Fully-integrating solar panels into buildings could make cities almost self-sustaining, according to new research.
Image credits Ulrike Leone.
Solar panels get a lot of bad press for having a low energy output; individually, that may be so. A small, single panel will not be able to keep your home lit, warmed, and all the appliances running. But the secret with solar energy is to think at scale, a new paper suggests, and to make the most of every bit of free space. According to the findings, the City of Melbourne could generate 74% of its electricity needs if solar technology was to be integrated into the roofs, walls, and windows of every building.
This study is the first to estimate the viability and impact of integrating several types of solar technology including window-integrated and rooftop-mounted photovoltaics on a city-wide scale. The results are promising, suggesting that the City of Melbourne could greatly reduce its reliance on energy produced through the burning of fossil fuels.
Lighting the way
“By using photovoltaic technology commercially available today and incorporating the expected advances in wall and window-integrated solar technology over the next ten years, we could potentially see our CBD (central business district) on its way to net zero in the coming decades,” said lead author Professor Jacek Jasieniak.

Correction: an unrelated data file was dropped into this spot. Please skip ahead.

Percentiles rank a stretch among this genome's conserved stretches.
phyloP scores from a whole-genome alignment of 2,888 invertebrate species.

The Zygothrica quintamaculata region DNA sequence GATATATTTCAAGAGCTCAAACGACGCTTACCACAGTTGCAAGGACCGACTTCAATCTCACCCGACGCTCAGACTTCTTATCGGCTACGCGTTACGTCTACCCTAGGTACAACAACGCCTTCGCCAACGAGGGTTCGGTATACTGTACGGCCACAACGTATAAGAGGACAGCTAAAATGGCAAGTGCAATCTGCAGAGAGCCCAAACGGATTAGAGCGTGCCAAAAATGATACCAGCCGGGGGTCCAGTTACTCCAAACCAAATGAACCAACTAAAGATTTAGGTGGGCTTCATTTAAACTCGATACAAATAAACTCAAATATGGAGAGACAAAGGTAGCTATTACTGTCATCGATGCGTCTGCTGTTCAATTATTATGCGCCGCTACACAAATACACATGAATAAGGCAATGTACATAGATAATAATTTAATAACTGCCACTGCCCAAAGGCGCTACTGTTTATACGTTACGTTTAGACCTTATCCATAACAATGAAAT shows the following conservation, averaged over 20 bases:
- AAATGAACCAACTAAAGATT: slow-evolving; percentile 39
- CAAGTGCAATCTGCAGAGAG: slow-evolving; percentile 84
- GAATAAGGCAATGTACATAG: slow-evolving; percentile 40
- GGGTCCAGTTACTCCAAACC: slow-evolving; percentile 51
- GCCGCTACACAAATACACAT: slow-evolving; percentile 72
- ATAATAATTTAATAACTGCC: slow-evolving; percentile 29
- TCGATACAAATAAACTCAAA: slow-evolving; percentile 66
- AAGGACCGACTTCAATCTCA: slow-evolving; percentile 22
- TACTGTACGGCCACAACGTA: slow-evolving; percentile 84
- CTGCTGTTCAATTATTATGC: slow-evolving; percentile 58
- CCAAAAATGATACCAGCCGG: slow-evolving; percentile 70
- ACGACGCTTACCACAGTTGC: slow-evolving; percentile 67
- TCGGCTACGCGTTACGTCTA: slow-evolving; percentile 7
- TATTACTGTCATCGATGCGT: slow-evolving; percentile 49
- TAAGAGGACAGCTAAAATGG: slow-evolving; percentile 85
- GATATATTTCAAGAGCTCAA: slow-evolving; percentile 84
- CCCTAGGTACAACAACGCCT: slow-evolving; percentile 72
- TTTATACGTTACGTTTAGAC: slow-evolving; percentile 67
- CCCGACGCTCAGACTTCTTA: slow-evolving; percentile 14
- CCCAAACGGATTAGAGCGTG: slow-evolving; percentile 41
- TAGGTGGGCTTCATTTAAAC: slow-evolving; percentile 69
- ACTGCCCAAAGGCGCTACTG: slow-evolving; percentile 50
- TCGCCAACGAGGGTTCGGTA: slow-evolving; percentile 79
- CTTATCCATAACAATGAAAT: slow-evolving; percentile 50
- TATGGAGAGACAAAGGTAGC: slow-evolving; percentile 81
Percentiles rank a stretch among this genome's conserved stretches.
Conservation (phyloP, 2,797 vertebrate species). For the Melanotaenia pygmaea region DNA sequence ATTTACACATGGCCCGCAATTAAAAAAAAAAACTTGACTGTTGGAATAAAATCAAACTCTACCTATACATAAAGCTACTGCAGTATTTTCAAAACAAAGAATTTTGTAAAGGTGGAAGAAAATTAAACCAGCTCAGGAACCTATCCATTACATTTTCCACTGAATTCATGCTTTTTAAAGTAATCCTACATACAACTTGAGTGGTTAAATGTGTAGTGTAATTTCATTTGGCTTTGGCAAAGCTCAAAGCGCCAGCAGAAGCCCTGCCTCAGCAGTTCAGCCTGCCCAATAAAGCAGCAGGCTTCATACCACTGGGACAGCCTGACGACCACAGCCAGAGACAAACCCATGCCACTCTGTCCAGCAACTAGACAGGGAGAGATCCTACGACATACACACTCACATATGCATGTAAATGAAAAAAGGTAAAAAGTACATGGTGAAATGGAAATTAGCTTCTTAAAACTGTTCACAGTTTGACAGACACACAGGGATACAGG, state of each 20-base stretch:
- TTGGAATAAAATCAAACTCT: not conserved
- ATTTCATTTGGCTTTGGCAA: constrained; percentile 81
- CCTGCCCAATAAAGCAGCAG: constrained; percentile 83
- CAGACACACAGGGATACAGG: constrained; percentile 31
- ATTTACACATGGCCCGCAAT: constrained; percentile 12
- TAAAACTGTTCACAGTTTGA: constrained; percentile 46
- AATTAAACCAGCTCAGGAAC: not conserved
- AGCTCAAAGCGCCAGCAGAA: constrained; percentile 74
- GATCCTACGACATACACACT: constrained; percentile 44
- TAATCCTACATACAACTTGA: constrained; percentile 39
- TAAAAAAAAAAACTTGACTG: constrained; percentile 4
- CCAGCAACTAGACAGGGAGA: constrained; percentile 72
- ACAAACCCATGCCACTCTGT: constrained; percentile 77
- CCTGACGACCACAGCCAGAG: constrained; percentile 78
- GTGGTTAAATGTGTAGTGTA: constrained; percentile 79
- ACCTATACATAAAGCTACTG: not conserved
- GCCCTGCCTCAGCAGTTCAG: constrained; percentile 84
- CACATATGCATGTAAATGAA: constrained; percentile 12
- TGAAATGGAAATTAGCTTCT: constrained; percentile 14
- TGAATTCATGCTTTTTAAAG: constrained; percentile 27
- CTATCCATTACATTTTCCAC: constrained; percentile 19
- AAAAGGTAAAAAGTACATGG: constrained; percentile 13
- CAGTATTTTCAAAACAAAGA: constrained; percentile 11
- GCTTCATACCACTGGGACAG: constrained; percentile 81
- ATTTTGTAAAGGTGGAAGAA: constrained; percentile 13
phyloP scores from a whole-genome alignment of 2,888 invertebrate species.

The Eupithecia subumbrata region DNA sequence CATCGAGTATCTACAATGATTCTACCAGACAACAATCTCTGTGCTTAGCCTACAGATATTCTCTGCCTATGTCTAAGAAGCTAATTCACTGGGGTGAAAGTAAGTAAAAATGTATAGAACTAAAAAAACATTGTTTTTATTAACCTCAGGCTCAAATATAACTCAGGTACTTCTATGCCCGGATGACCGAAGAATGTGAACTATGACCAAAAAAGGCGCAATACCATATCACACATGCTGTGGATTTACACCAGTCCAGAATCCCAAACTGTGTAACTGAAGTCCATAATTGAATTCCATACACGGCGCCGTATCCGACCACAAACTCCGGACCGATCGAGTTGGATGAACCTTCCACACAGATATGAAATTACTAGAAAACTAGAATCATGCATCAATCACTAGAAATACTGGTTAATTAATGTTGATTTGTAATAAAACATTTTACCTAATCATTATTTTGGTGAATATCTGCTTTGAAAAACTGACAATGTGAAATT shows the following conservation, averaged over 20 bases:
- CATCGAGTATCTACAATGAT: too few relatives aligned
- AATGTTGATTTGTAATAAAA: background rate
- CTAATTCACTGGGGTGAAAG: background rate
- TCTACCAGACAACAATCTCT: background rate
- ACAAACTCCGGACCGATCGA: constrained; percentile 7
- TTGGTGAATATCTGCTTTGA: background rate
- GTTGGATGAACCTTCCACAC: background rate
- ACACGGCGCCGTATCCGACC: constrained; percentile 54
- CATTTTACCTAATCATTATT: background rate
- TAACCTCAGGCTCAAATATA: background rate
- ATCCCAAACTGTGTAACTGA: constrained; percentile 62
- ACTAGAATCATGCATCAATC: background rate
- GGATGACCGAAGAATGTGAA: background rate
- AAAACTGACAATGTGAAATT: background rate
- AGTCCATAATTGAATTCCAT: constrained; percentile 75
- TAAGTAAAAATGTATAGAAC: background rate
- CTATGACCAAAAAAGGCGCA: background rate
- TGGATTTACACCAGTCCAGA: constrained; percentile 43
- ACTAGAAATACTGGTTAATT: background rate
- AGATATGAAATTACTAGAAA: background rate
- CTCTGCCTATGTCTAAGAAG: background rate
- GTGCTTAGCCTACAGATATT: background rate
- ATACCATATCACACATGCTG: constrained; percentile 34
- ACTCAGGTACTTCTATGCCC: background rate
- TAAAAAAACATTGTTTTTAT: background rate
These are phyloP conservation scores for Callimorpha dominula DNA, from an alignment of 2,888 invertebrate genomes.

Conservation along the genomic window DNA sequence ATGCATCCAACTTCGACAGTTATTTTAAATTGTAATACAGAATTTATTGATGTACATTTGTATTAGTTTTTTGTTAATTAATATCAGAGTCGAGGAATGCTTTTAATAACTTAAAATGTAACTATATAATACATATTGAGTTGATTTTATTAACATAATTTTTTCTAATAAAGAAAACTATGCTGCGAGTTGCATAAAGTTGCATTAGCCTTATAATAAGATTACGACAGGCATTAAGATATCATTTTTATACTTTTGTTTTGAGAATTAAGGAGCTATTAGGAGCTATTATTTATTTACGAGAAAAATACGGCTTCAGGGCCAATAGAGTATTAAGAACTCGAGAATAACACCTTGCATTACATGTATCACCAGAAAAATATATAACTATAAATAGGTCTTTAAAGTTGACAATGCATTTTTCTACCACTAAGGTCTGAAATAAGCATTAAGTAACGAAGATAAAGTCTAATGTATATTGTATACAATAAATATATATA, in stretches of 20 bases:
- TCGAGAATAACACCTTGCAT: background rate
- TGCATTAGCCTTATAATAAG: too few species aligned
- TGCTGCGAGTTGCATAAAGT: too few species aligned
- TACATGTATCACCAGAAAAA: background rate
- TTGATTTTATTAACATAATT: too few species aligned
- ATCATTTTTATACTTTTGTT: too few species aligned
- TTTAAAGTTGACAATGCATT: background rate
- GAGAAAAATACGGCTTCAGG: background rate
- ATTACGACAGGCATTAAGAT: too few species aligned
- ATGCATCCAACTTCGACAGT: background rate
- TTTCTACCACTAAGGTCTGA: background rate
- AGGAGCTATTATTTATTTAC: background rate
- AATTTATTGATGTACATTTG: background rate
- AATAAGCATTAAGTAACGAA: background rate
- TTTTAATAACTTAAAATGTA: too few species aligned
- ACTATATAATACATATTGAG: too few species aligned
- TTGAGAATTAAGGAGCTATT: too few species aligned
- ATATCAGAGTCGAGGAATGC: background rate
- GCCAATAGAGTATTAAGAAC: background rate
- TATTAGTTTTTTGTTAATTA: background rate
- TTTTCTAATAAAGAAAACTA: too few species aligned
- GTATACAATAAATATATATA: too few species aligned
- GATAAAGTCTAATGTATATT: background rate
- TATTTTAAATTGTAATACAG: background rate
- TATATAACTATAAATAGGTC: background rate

“We began importing coal-fired power from the LaTrobe Valley in the 1920s to stop the practice of burning smog-inducing coal briquettes onsite to power our CBD buildings, and it’s now feasible that over one hundred years later, we could see a full circle moment of Melbourne’s buildings returning to local power generation within the CBD, but using clean, climate-safe technologies that help us meet Australia’s Net Zero 2050 target.”
The authors report that existing rooftop photovoltaic technology alone could dramatically reduce Melbourne’s carbon footprint. If technologies that are still being developed, such as high-efficiency solar windows or facade-integrated panels, are also taken into account, solar energy can become the leading source of energy in the city. These estimates hinge on the assumption that such technologies are integrated on a wide scale across the city.
For the study, the team compared the electrical energy consumption in Melbourne in 2018 to an estimate of the energy that could be produced through wide use of building-integrated solar systems. Consumption figures were obtained from Jemena and CitiPower & Powercor distribution companies through the Centre for New Energy Technologies (C4NET), an independent research body in …….